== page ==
Like many aspiring musicians whose paths eventually lead to Nashville, Canadian singer, songwriter and guitarist Lindsay Ell found no shortage of career advice when she landed in the country music capital.
She had started in Calgary, Canada, first learning piano before picking up guitar.
At 15, she caught the ear of Guess Who/Bachman Turner Overdrive founding member Randy Bachman, who produced her independent 2006 debut album, “Consider This.” A decade ago he described her as “the most talented and multi-faceted artist I’ve come across in quite a while” in an interview with the Calgary Herald.
But after moving to Nashville in 2010 to work full time writing with a bevy of other songwriters, she found everyone had a different idea of what her strengths and weaknesses were.
“I was hearing so much from everyone around me that I didn’t know who I was or what I wanted anymore,” Ell, 29, said over lunch in downtown Los Angeles recently, during a week she spent writing with various collaborators.
That’s when good fortune, or fate, stepped in. Two years ago, she met Kristian Bush, of the country-pop duo Sugarland.
“He’s an artist and he’s also a songwriter and a producer,” she said. “He looked into my eyes and understood exactly what I was going through.
“He asked me what my favorite album was,” she said. “I said ‘Continuum’ by John Mayer. I love the way he plays, the [guitar] tone he gets, and the way he writes, using fairly simple language that has such a powerful effect.”
Bush gave her homework. “He said, ‘I want you to record the whole album. The only parameters are you have to do it by yourself, you have to play all the instruments and you’ve got two weeks to finish it.’”
“I’ve listened to that album so many times, I thought, ‘I’ve so got this!’” she said with a wide grin. “But as soon as I started trying to figure out actually what he did and how he did it, I started wondering what I’d got myself into.”
Nevertheless, using programmed drum tracks — “Drums are the only instrument I don’t really play,” she explained — she overdubbed guitar, bass, piano and other instruments as well as her vocals. She met Bush’s terms and delivered it on schedule.
“That was so valuable,” she said. “Making all those choices, deciding what to do, and what not to do, when I finished, I knew where I wanted to take my music.”
The immediate result was her album “The Project,” released last August and yielding the singles “Waiting On You,” “Champagne” and “Criminal.”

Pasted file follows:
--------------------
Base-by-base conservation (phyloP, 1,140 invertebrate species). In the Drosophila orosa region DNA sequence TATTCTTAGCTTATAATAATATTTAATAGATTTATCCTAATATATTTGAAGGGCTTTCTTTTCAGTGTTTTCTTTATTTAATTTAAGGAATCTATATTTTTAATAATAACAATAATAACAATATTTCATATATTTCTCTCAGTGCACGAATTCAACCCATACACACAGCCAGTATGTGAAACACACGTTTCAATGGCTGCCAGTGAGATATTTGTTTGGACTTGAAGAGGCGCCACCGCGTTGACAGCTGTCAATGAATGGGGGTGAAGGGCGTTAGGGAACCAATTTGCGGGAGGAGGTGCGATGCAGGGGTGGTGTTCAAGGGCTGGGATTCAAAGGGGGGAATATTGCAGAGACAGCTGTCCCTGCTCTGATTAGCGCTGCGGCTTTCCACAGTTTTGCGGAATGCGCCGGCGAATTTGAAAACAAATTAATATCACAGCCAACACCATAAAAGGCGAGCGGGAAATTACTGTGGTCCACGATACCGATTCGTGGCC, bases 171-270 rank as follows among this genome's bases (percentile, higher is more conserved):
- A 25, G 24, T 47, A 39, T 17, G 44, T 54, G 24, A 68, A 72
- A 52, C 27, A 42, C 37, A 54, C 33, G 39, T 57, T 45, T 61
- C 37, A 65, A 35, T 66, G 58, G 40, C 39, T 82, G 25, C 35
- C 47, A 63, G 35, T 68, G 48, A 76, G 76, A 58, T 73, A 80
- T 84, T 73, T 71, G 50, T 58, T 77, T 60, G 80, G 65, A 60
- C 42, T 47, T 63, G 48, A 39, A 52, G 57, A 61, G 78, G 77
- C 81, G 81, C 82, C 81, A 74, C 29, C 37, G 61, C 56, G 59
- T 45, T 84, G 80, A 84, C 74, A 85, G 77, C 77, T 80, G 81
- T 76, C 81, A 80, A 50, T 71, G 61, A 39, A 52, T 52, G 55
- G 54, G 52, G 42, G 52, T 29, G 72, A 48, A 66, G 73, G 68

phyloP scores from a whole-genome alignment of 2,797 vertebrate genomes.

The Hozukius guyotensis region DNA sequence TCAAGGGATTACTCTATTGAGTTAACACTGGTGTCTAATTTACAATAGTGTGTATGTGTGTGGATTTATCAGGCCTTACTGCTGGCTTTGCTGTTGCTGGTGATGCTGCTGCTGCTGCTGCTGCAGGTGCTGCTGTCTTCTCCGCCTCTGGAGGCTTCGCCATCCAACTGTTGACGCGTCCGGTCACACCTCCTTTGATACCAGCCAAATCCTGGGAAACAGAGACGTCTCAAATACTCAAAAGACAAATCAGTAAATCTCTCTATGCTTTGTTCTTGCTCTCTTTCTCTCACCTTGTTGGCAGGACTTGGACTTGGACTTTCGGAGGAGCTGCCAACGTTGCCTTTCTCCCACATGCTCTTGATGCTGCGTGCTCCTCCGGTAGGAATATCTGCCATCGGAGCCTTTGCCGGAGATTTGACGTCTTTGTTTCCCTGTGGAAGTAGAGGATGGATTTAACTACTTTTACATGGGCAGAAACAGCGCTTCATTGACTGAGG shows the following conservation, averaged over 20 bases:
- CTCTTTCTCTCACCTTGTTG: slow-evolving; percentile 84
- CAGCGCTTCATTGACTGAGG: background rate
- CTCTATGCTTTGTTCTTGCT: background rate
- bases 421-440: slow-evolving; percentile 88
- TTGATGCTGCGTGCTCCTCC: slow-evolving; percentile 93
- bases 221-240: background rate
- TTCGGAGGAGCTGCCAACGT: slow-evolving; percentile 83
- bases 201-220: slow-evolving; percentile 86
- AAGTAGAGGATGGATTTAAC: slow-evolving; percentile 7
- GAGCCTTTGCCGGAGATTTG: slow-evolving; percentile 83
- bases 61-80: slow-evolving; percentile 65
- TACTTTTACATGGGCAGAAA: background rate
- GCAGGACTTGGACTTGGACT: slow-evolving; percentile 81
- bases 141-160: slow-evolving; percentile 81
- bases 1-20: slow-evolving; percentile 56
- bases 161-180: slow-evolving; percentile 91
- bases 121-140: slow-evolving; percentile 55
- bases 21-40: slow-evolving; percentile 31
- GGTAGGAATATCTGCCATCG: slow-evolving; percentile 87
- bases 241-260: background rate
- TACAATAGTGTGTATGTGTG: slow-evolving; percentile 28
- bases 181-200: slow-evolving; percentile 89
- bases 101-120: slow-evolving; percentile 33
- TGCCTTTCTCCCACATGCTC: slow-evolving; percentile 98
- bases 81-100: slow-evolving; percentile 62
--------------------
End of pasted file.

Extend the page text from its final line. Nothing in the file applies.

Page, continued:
The album helped put her on the map of rising country-rock talents, and also caught the attention of Stacy Vee, director of festival talent for promoter Goldenvoice, who awarded her a coveted Manestage slot last month at the 2018 edition of Stagecoach, now the world’s biggest country music festival.
In addition to being an engaging singer and songwriter, she’s an accomplished electric guitarist. Her instrumental acumen helped her land opening slots on tours with guitar hotshots Brad Paisley and Keith Urban.
She’ll be back through Southern California this fall on Urban’s Graffiti U tour, which stops Oct. 8 in Santa Barbara. (Kelsea Ballerini will open Urban’s inaugural show in L.A. on the new tour Oct. 6 at Staples Center.)
Although the experience of recording her version of “Continuum” was intended as an exercise to help her focus on the aspects of making records that are most important to her, when word started getting around fan requests to hear it began to build.
So, her label, Stoney Creek, released “The Continuum Project” on May 25, shining more light on her gift for soul-soaked vocals, confident R&B and periodically scorching rock guitar licks.
It’s not a huge departure from her 2017 album “The Project,” which was produced by Bush. That album also brings a Muscle Shoals country-soul flavor to many of the songs she wrote, some with established heavy hitters including Bush (“Wildfire”) and Shane McAnally and Josh Osborne (“Just Another Girl”).
One highlight for her during “The Continuum Project” was the chance to record Jimi Hendrix’s “Bold as Love,” since Mayer had done his rendition on his album — bringing two of her guitar heroes together into a single track.
To prepare “The Continuum Project” for commercial release, “Kristian stripped off the drum tracks I worked so hard on,” she said with a laugh. Initially, she felt some disappointment, but quickly came around to embrace that choice.
“I think it makes the songs feel much more vulnerable and intimate,” she said. “It was a great decision.”
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